In a review of the FDA’s draft guidance on the Labeling of Plant-based Milk Alternatives and Voluntary Nutrient Statements, Soy Nutrition Institute (SNI) Global, an organization leading the way in soy and health research, communications, and regulatory affairs, praises the decision to allow the continued use of “soymilk.”
The following points detail why this decision is in the best interest of U.S. consumers:
- Soymilk is an established term in the United States. Soymilk was first made in Northern China as early as AD 25. Over the past 70 years, hundreds of peer-reviewed scientific and medical articles on soymilk have been published. As sales and consumption of soymilk steadily increased around the world, standards for its composition and labeling have been adopted in many countries. Soymilk has long been available in the U.S. market as a shelf-stable product, and since 1996, as refrigerated soymilk.
- The term “soymilk” does not confuse consumers. Soymilk is not a misleading term and use of the term soymilk is not a violation of the milk standard. According to a recent survey, 75% of consumers reported they understand that soymilk does not contain cow’s milk.
- Soymilk is referenced in official government materials. As far back as 1977, the USDA listed the nutritive values of various soyfood products including soymilk. Most recently, the 2020-2025 Dietary Guidelines for Americans recognized “fortified soy beverages (soy milk)” are the only suitable alternative to dairy.
- Soymilk offers protein, calcium, and vitamin D comparable to cow’s milk and has similar meal use. Milk is best known for the protein (~8 g/cup), calcium (~300 mg/cup), and vitamin D (~100 IU/cup) it provides. One reason soymilk has been designated as the only plant-based alternative to cow’s milk is because its protein content is similar to cow’s milk. In fact, the USDA database includes soymilks that provide ≥8 g protein per serving (e.g., FDC ID: 1357686). In addition to providing similar amounts of protein, soy protein — like dairy protein — is a high-quality protein and has been recognized by the FDA for its heart health benefits. Also, and most importantly, the calcium from calcium-fortified soymilk is absorbed as well as the calcium is from cow’s milk. Finally, like cow’s milk, most soymilk sold in the U.S. is fortified with vitamin D. The 2020-2025 Dietary Guidelines include soy beverages and soy yogurt alternatives that are fortified with calcium, vitamin A, and vitamin D in the Dairy Group because they have similar nutrient compositions and use in meals.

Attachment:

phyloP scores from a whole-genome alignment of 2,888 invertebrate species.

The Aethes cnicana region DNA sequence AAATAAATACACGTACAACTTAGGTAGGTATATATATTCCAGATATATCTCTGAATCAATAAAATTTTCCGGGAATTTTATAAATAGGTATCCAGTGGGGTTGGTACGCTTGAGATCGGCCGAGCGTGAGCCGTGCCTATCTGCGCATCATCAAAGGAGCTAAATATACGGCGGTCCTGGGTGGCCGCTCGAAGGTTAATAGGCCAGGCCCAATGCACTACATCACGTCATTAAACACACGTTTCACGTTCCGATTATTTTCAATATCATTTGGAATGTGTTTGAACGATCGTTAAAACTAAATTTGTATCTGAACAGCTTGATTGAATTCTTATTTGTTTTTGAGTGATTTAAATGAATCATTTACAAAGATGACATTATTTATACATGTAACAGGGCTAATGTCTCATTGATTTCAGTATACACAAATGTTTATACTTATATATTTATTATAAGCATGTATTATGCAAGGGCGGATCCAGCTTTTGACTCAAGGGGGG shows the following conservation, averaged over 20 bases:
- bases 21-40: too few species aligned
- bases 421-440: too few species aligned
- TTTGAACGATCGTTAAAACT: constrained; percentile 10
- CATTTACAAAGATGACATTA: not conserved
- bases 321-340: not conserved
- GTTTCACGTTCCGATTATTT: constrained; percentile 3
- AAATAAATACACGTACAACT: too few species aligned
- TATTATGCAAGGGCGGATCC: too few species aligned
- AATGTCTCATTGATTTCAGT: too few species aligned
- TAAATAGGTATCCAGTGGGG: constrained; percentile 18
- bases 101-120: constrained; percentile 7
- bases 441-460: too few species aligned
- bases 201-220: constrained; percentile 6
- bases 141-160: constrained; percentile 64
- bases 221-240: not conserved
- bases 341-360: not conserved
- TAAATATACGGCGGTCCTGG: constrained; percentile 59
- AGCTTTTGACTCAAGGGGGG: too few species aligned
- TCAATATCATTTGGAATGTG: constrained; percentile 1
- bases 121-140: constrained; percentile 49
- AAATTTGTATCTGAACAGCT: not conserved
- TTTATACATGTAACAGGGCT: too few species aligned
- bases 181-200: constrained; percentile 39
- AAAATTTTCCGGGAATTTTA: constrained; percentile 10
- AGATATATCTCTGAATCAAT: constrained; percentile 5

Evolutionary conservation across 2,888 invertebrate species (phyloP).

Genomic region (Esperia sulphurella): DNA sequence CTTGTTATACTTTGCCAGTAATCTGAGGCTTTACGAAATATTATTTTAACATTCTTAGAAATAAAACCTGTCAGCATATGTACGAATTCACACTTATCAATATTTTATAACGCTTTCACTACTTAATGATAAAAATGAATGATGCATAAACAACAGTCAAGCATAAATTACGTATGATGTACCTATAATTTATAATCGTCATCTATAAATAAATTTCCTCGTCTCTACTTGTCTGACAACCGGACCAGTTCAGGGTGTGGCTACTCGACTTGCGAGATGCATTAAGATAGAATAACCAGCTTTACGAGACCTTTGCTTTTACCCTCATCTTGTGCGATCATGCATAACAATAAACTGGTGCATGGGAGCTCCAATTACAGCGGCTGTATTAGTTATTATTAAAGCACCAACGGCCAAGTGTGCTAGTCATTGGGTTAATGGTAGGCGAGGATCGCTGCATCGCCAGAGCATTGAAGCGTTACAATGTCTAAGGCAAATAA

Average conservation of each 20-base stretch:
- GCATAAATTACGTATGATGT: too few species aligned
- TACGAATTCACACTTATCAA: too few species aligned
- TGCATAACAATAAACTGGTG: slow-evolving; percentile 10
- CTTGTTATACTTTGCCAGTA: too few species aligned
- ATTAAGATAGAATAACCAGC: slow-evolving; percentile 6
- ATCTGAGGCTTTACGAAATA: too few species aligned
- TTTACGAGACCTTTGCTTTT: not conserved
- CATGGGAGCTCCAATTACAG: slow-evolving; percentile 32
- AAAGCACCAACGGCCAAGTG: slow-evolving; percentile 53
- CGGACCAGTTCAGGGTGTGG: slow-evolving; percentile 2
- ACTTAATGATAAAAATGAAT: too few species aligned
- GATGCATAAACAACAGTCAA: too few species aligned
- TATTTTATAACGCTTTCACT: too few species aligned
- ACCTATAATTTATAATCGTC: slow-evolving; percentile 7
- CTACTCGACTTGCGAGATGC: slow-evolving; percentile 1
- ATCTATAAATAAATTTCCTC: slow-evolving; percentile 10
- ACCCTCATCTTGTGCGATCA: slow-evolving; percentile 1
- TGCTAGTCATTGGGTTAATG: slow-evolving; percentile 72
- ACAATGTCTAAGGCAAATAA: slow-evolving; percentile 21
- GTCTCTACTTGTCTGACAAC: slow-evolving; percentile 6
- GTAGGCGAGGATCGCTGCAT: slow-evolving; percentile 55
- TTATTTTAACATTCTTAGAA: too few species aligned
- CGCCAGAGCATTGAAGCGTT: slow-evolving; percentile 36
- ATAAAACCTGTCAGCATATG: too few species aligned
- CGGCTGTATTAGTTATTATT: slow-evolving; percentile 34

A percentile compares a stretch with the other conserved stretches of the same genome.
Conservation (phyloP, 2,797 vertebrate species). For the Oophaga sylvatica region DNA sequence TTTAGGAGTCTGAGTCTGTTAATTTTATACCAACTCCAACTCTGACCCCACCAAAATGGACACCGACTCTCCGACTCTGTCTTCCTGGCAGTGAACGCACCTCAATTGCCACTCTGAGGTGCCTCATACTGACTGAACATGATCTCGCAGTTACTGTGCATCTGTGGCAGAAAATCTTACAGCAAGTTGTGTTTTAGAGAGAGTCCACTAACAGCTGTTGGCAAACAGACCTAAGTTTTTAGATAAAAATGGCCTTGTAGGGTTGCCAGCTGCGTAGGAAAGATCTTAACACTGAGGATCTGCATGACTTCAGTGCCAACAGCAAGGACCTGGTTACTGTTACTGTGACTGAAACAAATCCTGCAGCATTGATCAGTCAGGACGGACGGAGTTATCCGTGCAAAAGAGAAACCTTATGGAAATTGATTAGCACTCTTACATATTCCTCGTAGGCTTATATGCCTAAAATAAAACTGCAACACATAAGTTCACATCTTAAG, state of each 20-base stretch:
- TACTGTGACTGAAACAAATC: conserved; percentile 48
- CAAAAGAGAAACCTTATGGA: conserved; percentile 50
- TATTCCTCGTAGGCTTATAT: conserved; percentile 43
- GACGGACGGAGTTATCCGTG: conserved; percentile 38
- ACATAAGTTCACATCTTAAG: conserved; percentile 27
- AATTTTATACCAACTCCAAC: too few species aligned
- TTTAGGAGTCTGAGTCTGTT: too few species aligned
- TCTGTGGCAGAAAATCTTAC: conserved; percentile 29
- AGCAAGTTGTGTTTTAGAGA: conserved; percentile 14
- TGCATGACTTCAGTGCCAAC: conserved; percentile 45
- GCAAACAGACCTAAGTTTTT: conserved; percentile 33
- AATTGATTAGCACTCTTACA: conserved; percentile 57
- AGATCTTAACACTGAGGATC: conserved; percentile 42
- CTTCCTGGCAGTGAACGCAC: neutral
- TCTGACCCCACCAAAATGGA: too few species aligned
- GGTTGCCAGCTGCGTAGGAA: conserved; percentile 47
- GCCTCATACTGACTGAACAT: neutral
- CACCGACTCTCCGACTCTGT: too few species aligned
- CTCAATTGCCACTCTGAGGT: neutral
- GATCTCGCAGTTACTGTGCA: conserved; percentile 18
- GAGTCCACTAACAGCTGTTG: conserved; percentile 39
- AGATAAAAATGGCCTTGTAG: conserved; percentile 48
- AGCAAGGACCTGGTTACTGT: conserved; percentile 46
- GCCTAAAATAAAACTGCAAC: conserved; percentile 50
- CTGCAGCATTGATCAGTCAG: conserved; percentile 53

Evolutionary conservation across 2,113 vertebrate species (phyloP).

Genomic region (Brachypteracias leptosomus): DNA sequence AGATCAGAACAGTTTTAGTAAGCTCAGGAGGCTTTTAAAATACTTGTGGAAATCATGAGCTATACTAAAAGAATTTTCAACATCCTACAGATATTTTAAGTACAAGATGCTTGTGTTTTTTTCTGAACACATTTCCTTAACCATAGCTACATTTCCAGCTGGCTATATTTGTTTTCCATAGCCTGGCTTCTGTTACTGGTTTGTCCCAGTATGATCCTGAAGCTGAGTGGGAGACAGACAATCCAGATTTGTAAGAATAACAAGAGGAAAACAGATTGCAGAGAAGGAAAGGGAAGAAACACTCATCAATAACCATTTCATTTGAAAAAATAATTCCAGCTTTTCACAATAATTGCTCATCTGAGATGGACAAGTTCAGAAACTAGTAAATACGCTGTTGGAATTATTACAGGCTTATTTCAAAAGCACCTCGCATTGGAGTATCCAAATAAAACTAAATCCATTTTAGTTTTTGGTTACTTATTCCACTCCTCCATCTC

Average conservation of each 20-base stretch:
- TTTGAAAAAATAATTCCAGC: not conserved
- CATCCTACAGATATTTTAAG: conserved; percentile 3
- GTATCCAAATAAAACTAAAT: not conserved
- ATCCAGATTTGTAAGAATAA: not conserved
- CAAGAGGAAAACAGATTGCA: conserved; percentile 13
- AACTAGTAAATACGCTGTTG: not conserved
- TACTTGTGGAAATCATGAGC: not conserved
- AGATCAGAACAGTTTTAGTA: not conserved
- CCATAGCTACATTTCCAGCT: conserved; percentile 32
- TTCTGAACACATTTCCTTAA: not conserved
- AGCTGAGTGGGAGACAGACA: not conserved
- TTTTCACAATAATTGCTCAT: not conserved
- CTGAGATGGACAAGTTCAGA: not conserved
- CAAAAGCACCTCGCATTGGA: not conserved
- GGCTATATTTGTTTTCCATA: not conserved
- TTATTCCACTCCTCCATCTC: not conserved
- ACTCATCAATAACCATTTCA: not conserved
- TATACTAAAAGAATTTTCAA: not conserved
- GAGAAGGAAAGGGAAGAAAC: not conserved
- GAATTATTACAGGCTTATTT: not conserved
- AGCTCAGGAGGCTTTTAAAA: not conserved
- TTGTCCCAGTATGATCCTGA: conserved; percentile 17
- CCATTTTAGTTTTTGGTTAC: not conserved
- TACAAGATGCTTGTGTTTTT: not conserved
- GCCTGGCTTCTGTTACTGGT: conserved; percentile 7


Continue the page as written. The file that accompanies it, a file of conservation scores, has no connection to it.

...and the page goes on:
Soy Nutrition Institute (SNI) Global is a 501(c)(6) non-profit corporation that funds research and shares evidence-based information on the impact of soybeans and soy ingredients for human health and nutrition. For more information about the Soy Nutrition Institute Global, visit www.SNIGlobal.org.
United Soybean Board checkoff funding is not used to influence government action and policy.